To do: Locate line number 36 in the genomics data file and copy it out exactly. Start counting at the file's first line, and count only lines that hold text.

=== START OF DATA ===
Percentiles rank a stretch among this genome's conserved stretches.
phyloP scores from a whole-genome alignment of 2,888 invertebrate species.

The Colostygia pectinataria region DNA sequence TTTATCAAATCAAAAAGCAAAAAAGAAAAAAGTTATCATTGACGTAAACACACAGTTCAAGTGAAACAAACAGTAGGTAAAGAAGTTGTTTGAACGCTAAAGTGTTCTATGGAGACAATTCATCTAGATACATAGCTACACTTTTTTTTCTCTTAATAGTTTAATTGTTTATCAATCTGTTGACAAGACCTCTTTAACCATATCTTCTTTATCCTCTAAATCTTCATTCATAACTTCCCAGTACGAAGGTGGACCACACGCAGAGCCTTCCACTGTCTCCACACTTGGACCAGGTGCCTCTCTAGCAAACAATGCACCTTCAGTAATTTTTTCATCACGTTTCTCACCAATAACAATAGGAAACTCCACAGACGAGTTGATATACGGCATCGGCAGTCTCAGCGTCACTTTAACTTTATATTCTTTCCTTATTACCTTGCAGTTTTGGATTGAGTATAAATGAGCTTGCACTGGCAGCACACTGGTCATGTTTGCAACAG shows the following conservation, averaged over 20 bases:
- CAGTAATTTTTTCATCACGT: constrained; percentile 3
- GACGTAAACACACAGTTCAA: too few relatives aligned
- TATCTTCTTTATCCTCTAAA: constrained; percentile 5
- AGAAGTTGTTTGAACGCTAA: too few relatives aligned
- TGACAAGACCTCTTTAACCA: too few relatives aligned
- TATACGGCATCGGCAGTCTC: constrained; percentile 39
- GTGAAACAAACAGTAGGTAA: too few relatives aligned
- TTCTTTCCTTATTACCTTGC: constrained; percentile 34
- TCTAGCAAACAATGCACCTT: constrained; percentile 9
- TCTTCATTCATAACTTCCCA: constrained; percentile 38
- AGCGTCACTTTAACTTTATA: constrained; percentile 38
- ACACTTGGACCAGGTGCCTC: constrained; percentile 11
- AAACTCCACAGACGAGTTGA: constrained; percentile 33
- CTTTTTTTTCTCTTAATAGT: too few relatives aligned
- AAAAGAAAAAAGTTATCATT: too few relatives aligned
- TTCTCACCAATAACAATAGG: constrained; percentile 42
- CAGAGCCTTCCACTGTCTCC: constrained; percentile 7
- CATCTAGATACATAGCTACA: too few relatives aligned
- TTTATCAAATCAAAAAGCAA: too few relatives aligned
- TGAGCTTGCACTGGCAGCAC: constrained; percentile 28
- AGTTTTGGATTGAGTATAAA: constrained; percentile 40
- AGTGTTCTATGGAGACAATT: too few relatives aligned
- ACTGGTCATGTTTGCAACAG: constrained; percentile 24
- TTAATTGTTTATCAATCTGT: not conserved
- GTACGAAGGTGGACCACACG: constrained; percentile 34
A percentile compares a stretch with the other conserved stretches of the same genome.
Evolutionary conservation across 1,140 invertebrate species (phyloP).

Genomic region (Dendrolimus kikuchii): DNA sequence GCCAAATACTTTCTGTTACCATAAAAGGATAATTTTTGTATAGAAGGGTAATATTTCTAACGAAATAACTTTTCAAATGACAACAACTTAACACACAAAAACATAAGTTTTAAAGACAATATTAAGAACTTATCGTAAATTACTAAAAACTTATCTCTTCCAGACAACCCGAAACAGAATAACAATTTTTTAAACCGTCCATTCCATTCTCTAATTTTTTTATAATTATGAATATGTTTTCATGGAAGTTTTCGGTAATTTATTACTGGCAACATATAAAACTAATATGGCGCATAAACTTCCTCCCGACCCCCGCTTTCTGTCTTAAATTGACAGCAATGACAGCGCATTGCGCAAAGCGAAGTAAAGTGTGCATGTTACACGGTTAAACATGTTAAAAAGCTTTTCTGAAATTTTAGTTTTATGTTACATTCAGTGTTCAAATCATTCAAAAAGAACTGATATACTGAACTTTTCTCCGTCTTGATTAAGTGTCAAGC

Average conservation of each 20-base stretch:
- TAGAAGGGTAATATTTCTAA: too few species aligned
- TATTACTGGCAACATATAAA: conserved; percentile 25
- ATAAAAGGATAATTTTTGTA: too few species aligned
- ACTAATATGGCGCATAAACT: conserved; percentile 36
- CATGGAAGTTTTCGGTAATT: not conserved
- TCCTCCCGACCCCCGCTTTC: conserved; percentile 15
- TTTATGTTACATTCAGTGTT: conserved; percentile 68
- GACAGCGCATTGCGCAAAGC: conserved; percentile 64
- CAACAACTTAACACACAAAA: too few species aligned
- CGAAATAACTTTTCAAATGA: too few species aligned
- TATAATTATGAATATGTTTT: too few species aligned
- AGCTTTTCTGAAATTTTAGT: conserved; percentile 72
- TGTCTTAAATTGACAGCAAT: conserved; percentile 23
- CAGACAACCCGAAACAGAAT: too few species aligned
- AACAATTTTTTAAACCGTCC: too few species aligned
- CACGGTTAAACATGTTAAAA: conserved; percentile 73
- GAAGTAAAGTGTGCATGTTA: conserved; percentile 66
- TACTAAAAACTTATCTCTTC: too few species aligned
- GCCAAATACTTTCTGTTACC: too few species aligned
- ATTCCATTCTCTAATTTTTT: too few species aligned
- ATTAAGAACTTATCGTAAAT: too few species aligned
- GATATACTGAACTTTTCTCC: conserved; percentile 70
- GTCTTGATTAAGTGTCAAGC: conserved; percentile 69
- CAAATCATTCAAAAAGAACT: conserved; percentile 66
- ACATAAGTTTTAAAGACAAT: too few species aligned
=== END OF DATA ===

- ACTAATATGGCGCATAAACT: conserved; percentile 36